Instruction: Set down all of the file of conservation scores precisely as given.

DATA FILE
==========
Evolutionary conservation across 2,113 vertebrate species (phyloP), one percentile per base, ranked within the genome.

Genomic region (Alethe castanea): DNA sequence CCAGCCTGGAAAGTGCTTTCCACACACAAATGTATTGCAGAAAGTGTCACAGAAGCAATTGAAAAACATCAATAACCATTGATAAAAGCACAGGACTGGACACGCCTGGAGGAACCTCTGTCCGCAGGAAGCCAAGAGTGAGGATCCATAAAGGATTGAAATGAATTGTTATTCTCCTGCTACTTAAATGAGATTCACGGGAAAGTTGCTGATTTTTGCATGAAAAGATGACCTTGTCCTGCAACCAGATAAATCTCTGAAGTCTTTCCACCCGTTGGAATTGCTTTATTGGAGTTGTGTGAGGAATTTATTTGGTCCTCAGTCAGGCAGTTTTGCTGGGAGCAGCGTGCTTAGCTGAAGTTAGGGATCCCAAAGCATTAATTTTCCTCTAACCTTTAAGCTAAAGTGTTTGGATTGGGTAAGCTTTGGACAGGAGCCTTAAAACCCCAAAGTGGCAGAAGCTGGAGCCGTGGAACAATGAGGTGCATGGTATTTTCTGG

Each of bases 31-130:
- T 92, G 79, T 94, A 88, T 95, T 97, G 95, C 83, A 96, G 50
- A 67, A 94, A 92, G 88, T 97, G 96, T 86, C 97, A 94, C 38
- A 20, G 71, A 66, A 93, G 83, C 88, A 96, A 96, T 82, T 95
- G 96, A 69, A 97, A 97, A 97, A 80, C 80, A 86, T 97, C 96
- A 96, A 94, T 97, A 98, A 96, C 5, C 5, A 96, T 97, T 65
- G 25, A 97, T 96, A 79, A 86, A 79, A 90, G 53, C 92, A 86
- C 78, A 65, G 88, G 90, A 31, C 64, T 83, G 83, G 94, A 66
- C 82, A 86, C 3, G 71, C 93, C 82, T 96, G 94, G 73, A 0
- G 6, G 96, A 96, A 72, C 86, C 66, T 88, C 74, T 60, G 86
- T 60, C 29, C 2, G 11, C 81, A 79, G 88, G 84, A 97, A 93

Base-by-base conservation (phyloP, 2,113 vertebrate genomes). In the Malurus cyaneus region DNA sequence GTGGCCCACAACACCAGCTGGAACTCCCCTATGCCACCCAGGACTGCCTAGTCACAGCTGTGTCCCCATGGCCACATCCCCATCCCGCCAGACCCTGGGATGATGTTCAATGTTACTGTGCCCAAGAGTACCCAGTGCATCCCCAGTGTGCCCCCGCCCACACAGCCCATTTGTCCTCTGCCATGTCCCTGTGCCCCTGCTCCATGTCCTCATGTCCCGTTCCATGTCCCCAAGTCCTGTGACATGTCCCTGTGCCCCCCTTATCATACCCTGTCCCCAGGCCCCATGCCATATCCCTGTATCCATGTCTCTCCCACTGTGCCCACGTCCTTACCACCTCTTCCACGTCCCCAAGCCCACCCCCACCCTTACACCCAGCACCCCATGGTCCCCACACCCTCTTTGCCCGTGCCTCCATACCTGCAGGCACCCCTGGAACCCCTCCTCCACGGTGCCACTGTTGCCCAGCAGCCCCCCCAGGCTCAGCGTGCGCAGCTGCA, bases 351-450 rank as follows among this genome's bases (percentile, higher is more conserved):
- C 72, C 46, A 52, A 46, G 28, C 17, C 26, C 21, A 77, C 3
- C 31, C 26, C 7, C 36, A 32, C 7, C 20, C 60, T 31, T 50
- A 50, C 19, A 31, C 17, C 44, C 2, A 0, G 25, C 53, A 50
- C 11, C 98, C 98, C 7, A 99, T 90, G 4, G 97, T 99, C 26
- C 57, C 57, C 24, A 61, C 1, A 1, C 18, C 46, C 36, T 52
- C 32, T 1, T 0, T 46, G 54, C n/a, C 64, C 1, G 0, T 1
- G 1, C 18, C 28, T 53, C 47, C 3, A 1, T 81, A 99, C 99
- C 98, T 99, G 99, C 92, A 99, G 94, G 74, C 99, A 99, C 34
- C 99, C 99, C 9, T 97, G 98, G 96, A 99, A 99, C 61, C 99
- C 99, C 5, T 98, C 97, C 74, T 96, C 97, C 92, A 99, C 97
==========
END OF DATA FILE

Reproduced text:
Evolutionary conservation across 2,113 vertebrate species (phyloP), one percentile per base, ranked within the genome.

Genomic region (Alethe castanea): DNA sequence CCAGCCTGGAAAGTGCTTTCCACACACAAATGTATTGCAGAAAGTGTCACAGAAGCAATTGAAAAACATCAATAACCATTGATAAAAGCACAGGACTGGACACGCCTGGAGGAACCTCTGTCCGCAGGAAGCCAAGAGTGAGGATCCATAAAGGATTGAAATGAATTGTTATTCTCCTGCTACTTAAATGAGATTCACGGGAAAGTTGCTGATTTTTGCATGAAAAGATGACCTTGTCCTGCAACCAGATAAATCTCTGAAGTCTTTCCACCCGTTGGAATTGCTTTATTGGAGTTGTGTGAGGAATTTATTTGGTCCTCAGTCAGGCAGTTTTGCTGGGAGCAGCGTGCTTAGCTGAAGTTAGGGATCCCAAAGCATTAATTTTCCTCTAACCTTTAAGCTAAAGTGTTTGGATTGGGTAAGCTTTGGACAGGAGCCTTAAAACCCCAAAGTGGCAGAAGCTGGAGCCGTGGAACAATGAGGTGCATGGTATTTTCTGG

Each of bases 31-130:
- T 92, G 79, T 94, A 88, T 95, T 97, G 95, C 83, A 96, G 50
- A 67, A 94, A 92, G 88, T 97, G 96, T 86, C 97, A 94, C 38
- A 20, G 71, A 66, A 93, G 83, C 88, A 96, A 96, T 82, T 95
- G 96, A 69, A 97, A 97, A 97, A 80, C 80, A 86, T 97, C 96
- A 96, A 94, T 97, A 98, A 96, C 5, C 5, A 96, T 97, T 65
- G 25, A 97, T 96, A 79, A 86, A 79, A 90, G 53, C 92, A 86
- C 78, A 65, G 88, G 90, A 31, C 64, T 83, G 83, G 94, A 66
- C 82, A 86, C 3, G 71, C 93, C 82, T 96, G 94, G 73, A 0
- G 6, G 96, A 96, A 72, C 86, C 66, T 88, C 74, T 60, G 86
- T 60, C 29, C 2, G 11, C 81, A 79, G 88, G 84, A 97, A 93

Base-by-base conservation (phyloP, 2,113 vertebrate genomes). In the Malurus cyaneus region DNA sequence GTGGCCCACAACACCAGCTGGAACTCCCCTATGCCACCCAGGACTGCCTAGTCACAGCTGTGTCCCCATGGCCACATCCCCATCCCGCCAGACCCTGGGATGATGTTCAATGTTACTGTGCCCAAGAGTACCCAGTGCATCCCCAGTGTGCCCCCGCCCACACAGCCCATTTGTCCTCTGCCATGTCCCTGTGCCCCTGCTCCATGTCCTCATGTCCCGTTCCATGTCCCCAAGTCCTGTGACATGTCCCTGTGCCCCCCTTATCATACCCTGTCCCCAGGCCCCATGCCATATCCCTGTATCCATGTCTCTCCCACTGTGCCCACGTCCTTACCACCTCTTCCACGTCCCCAAGCCCACCCCCACCCTTACACCCAGCACCCCATGGTCCCCACACCCTCTTTGCCCGTGCCTCCATACCTGCAGGCACCCCTGGAACCCCTCCTCCACGGTGCCACTGTTGCCCAGCAGCCCCCCCAGGCTCAGCGTGCGCAGCTGCA, bases 351-450 rank as follows among this genome's bases (percentile, higher is more conserved):
- C 72, C 46, A 52, A 46, G 28, C 17, C 26, C 21, A 77, C 3
- C 31, C 26, C 7, C 36, A 32, C 7, C 20, C 60, T 31, T 50
- A 50, C 19, A 31, C 17, C 44, C 2, A 0, G 25, C 53, A 50
- C 11, C 98, C 98, C 7, A 99, T 90, G 4, G 97, T 99, C 26
- C 57, C 57, C 24, A 61, C 1, A 1, C 18, C 46, C 36, T 52
- C 32, T 1, T 0, T 46, G 54, C n/a, C 64, C 1, G 0, T 1
- G 1, C 18, C 28, T 53, C 47, C 3, A 1, T 81, A 99, C 99
- C 98, T 99, G 99, C 92, A 99, G 94, G 74, C 99, A 99, C 34
- C 99, C 99, C 9, T 97, G 98, G 96, A 99, A 99, C 61, C 99
- C 99, C 5, T 98, C 97, C 74, T 96, C 97, C 92, A 99, C 97